India plans essential diagnostics list by year-end

NEW DELHI: The government has started working on the first national list of essential diagnostics (EDL) along the lines of the National List of Essential Medicines to drive down costs of disease-detection and treatment across the country.

Aditi Tandon

Tribune News Service

New Delhi, May 17

The government has started working on the first national list of essential diagnostics (EDL) along the lines of the National List of Essential Medicines to drive down costs of disease-detection and treatment across the country.

The Indian Council of Medical Research (ICMR), India’s apex medical research body, recently held a meeting with stakeholders, including clinicians, microbiologists and medical device industry leaders, to formulate the list comprising “good quality, affordable and appropriate health products” to advance the goal of universal health coverage.

The move is timed with the publication of the first global model list of essential in-vitro diagnostics (EDL) by the WHO that has covered 58 diagnostic tests in the first list promising annual updates based on disease burden and patterns. The WHO has shared the EDL with member nations urging them to add to it depending on local disease burden.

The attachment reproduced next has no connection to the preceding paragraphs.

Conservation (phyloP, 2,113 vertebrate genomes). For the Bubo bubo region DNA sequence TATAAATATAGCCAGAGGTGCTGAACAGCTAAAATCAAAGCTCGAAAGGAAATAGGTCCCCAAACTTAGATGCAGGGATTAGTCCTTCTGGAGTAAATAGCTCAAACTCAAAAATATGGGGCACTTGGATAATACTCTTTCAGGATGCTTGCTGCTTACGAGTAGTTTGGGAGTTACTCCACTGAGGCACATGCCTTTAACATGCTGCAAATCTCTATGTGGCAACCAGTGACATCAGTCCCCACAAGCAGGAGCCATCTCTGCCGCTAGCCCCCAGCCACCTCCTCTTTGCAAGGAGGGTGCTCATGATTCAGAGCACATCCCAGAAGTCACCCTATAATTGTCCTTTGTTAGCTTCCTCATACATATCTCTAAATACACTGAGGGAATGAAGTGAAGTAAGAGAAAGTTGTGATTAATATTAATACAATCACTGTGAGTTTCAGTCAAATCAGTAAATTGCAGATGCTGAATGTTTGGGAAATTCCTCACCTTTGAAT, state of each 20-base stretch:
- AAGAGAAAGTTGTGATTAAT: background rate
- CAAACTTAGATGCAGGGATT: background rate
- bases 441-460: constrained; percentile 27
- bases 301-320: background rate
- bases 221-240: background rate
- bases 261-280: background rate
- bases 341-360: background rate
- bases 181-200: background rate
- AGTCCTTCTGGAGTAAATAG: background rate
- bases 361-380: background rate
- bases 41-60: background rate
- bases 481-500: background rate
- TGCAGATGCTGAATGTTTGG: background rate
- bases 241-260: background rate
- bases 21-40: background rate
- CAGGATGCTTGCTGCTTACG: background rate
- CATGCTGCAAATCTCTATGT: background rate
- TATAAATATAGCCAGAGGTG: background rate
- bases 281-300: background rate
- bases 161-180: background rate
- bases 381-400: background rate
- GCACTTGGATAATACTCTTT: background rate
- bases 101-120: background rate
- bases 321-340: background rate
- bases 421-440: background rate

The ICMR will adopt the WHO model list and include additional tests in it to address Indian infection patterns and diseases. Attempts will be made to implement the national EDL at primary health care level first to ensure affordable treatment in government settings.

“We have started the work and the Indian EDL will be ready by year-end or the beginning of the next year. We will share the list with the government for optimum utilisation of the national essential medicines list. The objective is to test and treat rather than treat and test. Why should we over medicate? Also, price control of key diagnostics will become possible once the government adopts EDL. Lab testing capacities will also have to be created where none exists. This will drive down costs of treatment,” Dr Kamini Walia of ICMR told The Tribune.

Some tests on WHO list

Haemoglobin (helps monitor anaemia; is a key marker for malaria, dengue); white blood cell count (surrogate marker for certain infections and cancers like leukaemia); CBC (helps detect anaemia, infections and leukaemia), human chorionic gonadotropin also called hCG (for pregnancy); glucose test (for diabetes); mycobacterium tuberculosis bacteria test (for TB detection), etc.

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